Safety Dance’s writer, band leader Ivan Doroschuk, recalled that the song was the second single off their “Rhythm of Youth” album on Britain’s Statik label. But it wasn’t until they released an extended 12-inch club remix that the song truly exploded internationally in 1983, charting Top 10 in several nations. As Doroschuk told NJArts.net: “We were in the studio in Montreal and suddenly had to drop what we were doing, sign an American deal, and get out there right away” to promote the song.
Doroschuk explained to the “Behind the Vinyl” radio show, “The combination of the remix and the video was what made this song stand out, and created quite a stir in the new wave community.” The jubilant quirky video, with its Pied Piper in Merrie Olde England theme, propelled the song to further heights.
The single of Safety Dance rapidly went gold, earning Men Without Hats an enviable shopping list of awards and nominations: three Félix awards for best-selling single, group of the year, and rock album of the year; a Grammy nomination for best new artist; and Juno nominations for single of the year, composer of the year, and most promising group.
The song reached No. 3 on Billboard’s Hot 100 chart in September 1983 and No. 4 in Canada, garnering a BMI award and, in 2008, a SOCAN award. The “Rhythm of Youth” album went platinum by 1983, selling over 2 million copies worldwide.
The synth-pop Safety Dance is so catchy that it is guaranteed to put a smile on your face. And the story behind its creation puts the song square in the great Canadian tradition of hit protest songs by the likes of Buffy Sainte-Marie and Neil Young: Doroschuk wrote Safety Dance after a bouncer kicked him out of an Ottawa bar for pogo dancing among the disco dancers, claiming that his pogo-jumping antics were dangerous. So he went home and wrote Safety Dance, with lyrics that affirm the individual rights of dancers everywhere: “We can dance if we want to/ We can leave your friends behind/ ’Cause your friends don’t dance/ And if they don’t dance/ Well, they’re no friends of mine.”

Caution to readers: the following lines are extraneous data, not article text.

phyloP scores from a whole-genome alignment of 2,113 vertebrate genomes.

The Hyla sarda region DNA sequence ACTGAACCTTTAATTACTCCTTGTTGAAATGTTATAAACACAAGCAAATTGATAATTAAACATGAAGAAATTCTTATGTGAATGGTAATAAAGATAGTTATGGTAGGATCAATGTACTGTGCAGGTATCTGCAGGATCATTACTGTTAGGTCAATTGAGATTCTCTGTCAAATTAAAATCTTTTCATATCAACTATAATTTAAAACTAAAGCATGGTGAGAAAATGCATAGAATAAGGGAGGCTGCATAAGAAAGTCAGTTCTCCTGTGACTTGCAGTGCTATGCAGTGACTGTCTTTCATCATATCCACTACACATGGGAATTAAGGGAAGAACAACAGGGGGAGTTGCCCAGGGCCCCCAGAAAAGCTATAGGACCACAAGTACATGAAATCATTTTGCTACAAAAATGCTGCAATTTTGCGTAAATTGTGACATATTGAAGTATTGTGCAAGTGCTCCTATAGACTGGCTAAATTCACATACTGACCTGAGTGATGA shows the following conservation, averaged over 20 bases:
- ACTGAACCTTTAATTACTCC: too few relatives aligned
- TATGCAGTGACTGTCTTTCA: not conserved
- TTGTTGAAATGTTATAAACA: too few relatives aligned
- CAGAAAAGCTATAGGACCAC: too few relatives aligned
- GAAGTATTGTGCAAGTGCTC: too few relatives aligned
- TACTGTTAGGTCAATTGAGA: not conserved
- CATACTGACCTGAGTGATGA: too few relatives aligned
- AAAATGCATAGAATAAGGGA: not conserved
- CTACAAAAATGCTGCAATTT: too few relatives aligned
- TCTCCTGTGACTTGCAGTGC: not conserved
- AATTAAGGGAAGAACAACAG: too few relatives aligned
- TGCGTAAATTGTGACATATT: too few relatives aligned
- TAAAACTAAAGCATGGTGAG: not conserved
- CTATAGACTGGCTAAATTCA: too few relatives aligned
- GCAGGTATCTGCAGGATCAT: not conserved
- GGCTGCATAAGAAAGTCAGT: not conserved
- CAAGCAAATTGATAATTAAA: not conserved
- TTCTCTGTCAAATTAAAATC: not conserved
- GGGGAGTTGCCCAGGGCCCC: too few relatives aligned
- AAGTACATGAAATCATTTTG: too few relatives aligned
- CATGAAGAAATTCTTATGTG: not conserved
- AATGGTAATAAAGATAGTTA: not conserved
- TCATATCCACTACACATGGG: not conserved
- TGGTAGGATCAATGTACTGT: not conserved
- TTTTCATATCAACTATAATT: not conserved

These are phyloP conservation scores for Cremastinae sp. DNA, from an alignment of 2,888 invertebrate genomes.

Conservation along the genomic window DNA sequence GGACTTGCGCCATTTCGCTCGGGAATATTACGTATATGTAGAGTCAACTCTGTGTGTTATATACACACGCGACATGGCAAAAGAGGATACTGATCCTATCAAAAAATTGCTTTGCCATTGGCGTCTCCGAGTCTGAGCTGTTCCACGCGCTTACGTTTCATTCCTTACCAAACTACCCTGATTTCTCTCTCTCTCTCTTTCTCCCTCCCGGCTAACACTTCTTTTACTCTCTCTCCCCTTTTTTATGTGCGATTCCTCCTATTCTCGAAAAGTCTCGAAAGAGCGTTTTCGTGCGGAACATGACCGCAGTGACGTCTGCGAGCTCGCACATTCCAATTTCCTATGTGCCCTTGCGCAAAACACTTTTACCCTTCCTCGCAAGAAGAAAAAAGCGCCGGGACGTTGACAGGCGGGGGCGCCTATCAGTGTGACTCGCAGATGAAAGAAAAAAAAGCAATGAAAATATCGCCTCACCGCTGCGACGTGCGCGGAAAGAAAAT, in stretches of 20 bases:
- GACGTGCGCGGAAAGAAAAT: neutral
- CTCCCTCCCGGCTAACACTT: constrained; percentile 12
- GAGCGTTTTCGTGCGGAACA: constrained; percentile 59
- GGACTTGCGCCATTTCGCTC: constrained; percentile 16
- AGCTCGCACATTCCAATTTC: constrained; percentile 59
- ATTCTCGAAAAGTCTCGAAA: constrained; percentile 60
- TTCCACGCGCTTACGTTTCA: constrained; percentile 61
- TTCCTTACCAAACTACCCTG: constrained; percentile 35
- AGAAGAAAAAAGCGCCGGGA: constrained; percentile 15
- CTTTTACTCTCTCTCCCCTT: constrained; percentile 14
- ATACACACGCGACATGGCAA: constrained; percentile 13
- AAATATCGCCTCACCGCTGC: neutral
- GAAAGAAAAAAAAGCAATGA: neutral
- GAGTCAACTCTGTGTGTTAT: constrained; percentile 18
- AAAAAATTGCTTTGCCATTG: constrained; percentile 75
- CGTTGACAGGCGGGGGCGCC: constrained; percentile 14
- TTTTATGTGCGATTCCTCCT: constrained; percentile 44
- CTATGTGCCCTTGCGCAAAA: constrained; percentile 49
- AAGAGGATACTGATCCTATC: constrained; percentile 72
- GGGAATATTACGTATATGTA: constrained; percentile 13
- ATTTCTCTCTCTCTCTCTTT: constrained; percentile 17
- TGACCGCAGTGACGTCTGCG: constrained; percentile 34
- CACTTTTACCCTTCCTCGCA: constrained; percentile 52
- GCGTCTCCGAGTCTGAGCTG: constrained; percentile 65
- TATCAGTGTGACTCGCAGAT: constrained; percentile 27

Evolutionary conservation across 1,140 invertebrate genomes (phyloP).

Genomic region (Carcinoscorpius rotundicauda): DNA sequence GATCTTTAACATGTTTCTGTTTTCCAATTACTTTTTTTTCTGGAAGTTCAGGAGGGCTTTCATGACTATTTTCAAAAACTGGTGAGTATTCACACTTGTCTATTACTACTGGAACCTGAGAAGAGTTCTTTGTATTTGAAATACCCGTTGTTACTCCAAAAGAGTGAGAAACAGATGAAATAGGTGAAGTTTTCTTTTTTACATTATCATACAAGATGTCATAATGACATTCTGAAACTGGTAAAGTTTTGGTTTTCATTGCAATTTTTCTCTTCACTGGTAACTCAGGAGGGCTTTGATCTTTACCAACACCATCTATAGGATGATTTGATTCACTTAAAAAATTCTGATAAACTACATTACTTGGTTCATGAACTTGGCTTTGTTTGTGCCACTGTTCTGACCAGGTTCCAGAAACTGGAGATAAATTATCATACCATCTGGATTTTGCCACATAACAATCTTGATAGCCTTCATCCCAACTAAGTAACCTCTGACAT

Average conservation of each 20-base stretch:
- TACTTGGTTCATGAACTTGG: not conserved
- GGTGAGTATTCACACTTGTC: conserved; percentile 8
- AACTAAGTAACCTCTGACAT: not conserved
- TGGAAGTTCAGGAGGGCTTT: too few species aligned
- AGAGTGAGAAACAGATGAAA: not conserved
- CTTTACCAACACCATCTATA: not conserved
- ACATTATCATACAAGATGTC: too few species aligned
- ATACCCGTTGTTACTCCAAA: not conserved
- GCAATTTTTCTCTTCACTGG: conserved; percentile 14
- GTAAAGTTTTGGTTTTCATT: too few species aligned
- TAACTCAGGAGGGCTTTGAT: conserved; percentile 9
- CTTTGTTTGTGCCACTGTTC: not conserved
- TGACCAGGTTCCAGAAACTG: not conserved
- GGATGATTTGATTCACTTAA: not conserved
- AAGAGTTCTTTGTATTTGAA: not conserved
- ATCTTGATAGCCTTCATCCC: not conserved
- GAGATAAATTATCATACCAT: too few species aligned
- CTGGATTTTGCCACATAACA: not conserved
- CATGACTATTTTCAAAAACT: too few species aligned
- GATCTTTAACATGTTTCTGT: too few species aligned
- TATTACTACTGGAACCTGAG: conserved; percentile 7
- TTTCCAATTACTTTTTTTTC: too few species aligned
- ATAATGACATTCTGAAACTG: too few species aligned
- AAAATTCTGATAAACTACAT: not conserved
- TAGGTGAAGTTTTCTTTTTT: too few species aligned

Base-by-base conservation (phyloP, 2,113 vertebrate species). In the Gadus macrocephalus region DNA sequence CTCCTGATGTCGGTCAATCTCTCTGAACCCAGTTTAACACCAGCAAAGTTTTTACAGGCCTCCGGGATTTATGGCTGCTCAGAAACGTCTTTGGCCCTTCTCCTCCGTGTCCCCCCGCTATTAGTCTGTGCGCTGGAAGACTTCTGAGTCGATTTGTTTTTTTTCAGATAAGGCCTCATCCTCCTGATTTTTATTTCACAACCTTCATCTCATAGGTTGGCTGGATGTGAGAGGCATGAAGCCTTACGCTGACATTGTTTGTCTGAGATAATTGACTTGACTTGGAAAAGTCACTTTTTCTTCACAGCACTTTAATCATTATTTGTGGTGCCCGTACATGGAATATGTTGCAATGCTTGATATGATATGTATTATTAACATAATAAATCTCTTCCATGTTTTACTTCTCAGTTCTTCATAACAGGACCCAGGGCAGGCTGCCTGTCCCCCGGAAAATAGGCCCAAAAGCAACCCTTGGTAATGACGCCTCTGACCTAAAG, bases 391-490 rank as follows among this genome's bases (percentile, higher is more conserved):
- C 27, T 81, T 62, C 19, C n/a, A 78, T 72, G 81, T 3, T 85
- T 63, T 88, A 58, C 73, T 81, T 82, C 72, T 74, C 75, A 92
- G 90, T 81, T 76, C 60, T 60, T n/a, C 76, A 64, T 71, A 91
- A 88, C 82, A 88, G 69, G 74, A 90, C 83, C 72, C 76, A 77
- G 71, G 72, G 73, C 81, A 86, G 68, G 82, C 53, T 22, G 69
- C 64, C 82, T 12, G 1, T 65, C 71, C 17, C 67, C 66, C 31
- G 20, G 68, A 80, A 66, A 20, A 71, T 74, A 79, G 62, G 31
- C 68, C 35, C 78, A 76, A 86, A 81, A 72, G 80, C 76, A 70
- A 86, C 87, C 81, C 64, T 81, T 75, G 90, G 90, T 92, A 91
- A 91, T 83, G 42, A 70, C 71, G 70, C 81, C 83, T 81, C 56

Safety Dance has been covered by Weird Al Yankovic, Big Daddy, and others, and has been heard on such TV shows as “Glee,” “The Simpsons,” and “Family Guy.” And in the April 2020 “One World: Together At Home” concert during the Covid-19 pandemic, talk show host Jimmy Fallon performed Safety Dance with health care workers and The Roots with the added lyric, “Everybody’s washing their hands.”
Doroschuk still stands by the do-your-own thing principle behind Safety Dance, stressing that its message is timeless: “I think it’s a message that kids still want to hear today. It is safe to dance.”
Ivan Doroschuk, from Montreal, formed Men Without Hats in the late 1970s as a garage punk band with brothers Colin and Stefan. The band released seven studio albums, split up in 1992 and re-formed to release 2012’s “Love in the Age of War.”